Tag Archives: trust

Jeremiah 50-51; 2 Peter 3

Did they scoff back then? When Jeremiah spoke a message from the Lord, who took him seriously? If he walked into a room today with this message, would anyone even care about what he said?

29 The earth trembles and writhes in pain,
    for everything the Lord has planned against Babylon stands unchanged.
Babylon will be left desolate without a single inhabitant.
30     Her mightiest warriors no longer fight.
They stay in their barracks, their courage gone.
    They have become like women.
The invaders have burned the houses
    and broken down the city gates.
31 The news is passed from one runner to the next
    as the messengers hurry to tell the king
    that his city has been captured.
32 All the escape routes are blocked.
    The marshes have been set aflame,
    and the army is in a panic.

33 This is what the Lord of Heaven’s Armies,
    the God of Israel, says:
“Babylon is like wheat on a threshing floor,
    about to be trampled.
In just a little while
    her harvest will begin.” (Jeremiah 51:29-33, NLT)

Peter cautions believers:

This is my second letter to you, dear friends, and in both of them I have tried to stimulate your wholesome thinking and refresh your memory. I want you to remember what the holy prophets said long ago and what our Lord and Savior commanded through your apostles.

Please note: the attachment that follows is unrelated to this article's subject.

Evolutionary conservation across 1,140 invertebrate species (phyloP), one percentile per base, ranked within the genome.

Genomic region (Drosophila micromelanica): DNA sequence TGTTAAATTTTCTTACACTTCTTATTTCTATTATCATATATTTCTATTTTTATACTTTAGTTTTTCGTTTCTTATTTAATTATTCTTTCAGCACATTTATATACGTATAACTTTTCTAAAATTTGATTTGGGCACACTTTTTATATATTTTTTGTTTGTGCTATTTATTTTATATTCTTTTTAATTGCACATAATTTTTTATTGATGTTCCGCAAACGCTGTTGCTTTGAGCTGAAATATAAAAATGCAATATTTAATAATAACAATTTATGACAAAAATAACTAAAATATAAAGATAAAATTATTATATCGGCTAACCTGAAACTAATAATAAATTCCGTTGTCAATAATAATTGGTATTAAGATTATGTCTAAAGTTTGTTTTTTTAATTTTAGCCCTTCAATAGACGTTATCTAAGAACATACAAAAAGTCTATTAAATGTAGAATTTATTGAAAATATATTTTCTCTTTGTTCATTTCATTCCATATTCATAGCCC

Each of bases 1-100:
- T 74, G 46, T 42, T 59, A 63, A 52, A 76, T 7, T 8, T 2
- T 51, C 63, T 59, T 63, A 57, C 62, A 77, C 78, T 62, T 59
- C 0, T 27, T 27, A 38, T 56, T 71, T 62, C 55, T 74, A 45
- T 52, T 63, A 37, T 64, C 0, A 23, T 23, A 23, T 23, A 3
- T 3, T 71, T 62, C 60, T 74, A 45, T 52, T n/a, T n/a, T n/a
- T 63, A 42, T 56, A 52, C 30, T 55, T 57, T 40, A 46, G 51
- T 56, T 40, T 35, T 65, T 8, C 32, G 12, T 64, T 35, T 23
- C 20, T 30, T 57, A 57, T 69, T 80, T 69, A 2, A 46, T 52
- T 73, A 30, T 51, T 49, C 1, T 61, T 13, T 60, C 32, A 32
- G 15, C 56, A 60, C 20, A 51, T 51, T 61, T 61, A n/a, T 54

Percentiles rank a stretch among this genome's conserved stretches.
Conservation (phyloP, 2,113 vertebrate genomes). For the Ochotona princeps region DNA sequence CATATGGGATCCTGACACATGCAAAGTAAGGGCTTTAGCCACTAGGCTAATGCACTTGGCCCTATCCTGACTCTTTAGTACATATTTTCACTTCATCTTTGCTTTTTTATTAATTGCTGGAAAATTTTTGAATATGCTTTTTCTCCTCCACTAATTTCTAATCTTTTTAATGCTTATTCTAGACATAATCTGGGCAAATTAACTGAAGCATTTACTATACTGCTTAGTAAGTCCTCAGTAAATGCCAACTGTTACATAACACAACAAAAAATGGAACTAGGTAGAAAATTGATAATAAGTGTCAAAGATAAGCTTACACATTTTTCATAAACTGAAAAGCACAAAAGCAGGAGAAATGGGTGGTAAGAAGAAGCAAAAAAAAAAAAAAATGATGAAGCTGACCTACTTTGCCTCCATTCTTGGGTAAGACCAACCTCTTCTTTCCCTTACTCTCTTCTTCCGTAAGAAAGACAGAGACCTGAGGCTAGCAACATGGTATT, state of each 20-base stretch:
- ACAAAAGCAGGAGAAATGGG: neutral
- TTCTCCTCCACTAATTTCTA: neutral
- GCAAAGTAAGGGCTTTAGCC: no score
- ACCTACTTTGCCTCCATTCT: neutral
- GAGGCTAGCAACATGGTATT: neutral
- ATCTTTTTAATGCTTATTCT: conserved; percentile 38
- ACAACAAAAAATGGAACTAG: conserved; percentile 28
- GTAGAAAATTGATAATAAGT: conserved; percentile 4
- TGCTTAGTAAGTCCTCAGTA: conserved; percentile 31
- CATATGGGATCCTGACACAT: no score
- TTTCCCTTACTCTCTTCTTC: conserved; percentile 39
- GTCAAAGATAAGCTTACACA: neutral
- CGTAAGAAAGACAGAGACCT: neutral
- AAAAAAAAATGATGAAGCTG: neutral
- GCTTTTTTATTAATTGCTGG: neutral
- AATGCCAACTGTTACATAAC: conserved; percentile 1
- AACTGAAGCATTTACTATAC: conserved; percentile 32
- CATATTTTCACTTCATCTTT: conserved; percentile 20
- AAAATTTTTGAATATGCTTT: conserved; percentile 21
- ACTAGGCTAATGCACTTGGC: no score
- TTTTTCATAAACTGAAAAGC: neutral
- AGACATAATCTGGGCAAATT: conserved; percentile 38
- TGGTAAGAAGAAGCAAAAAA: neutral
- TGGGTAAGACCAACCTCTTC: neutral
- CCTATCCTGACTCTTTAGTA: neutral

Most importantly, I want to remind you that in the last days scoffers will come, mocking the truth and following their own desires. They will say, “What happened to the promise that Jesus is coming again? From before the times of our ancestors, everything has remained the same since the world was first created.”

They deliberately forget that God made the heavens long ago by the word of his command, and he brought the earth out from the water and surrounded it with water. Then he used the water to destroy the ancient world with a mighty flood. And by the same word, the present heavens and earth have been stored up for fire. They are being kept for the day of judgment, when ungodly people will be destroyed. (2 Peter 3:1-7, NLT)

And even with a warning, and even in the waiting, the day of the Lord’s return will come as unexpectedly as a thief (verse 10). The verses in these readings arrest me. Is there much difference in the people in the times of the holy prophets “long ago”, the people in the apostles’ day, the people today? It comes down to believing who God says he is and that he’ll do what he says he’ll do–but regardless of the belief, I think on that verse: for everything the Lord has planned (against Babylon) stands unchanged.